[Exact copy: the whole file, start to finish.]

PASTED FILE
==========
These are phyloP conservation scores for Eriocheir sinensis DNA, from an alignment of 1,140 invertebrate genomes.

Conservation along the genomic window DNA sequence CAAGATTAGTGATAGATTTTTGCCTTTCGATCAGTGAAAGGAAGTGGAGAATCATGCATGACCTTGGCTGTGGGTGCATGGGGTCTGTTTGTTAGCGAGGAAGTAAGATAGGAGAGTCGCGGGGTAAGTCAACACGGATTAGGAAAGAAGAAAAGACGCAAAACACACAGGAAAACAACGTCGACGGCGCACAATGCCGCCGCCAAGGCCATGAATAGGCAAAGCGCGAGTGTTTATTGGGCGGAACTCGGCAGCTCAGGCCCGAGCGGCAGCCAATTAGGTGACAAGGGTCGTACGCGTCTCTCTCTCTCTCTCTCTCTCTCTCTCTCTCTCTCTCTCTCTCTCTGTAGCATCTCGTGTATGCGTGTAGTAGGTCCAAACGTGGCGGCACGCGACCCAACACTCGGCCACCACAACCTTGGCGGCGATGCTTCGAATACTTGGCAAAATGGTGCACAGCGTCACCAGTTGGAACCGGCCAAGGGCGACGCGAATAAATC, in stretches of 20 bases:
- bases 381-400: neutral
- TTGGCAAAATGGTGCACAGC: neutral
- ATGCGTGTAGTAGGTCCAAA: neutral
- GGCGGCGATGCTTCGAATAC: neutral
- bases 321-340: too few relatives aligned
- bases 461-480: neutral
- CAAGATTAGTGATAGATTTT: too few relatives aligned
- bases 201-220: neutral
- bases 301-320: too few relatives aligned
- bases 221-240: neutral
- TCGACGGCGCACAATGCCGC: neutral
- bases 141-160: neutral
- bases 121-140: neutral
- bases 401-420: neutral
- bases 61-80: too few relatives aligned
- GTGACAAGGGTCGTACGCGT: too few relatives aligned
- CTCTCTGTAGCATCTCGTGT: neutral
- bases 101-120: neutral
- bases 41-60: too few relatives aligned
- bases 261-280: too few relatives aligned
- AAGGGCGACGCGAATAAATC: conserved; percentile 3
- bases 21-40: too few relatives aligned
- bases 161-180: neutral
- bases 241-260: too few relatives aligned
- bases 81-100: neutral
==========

These are phyloP conservation scores for Eriocheir sinensis DNA, from an alignment of 1,140 invertebrate genomes.

Conservation along the genomic window DNA sequence CAAGATTAGTGATAGATTTTTGCCTTTCGATCAGTGAAAGGAAGTGGAGAATCATGCATGACCTTGGCTGTGGGTGCATGGGGTCTGTTTGTTAGCGAGGAAGTAAGATAGGAGAGTCGCGGGGTAAGTCAACACGGATTAGGAAAGAAGAAAAGACGCAAAACACACAGGAAAACAACGTCGACGGCGCACAATGCCGCCGCCAAGGCCATGAATAGGCAAAGCGCGAGTGTTTATTGGGCGGAACTCGGCAGCTCAGGCCCGAGCGGCAGCCAATTAGGTGACAAGGGTCGTACGCGTCTCTCTCTCTCTCTCTCTCTCTCTCTCTCTCTCTCTCTCTCTCTCTGTAGCATCTCGTGTATGCGTGTAGTAGGTCCAAACGTGGCGGCACGCGACCCAACACTCGGCCACCACAACCTTGGCGGCGATGCTTCGAATACTTGGCAAAATGGTGCACAGCGTCACCAGTTGGAACCGGCCAAGGGCGACGCGAATAAATC, in stretches of 20 bases:
- bases 381-400: neutral
- TTGGCAAAATGGTGCACAGC: neutral
- ATGCGTGTAGTAGGTCCAAA: neutral
- GGCGGCGATGCTTCGAATAC: neutral
- bases 321-340: too few relatives aligned
- bases 461-480: neutral
- CAAGATTAGTGATAGATTTT: too few relatives aligned
- bases 201-220: neutral
- bases 301-320: too few relatives aligned
- bases 221-240: neutral
- TCGACGGCGCACAATGCCGC: neutral
- bases 141-160: neutral
- bases 121-140: neutral
- bases 401-420: neutral
- bases 61-80: too few relatives aligned
- GTGACAAGGGTCGTACGCGT: too few relatives aligned
- CTCTCTGTAGCATCTCGTGT: neutral
- bases 101-120: neutral
- bases 41-60: too few relatives aligned
- bases 261-280: too few relatives aligned
- AAGGGCGACGCGAATAAATC: conserved; percentile 3
- bases 21-40: too few relatives aligned
- bases 161-180: neutral
- bases 241-260: too few relatives aligned
- bases 81-100: neutral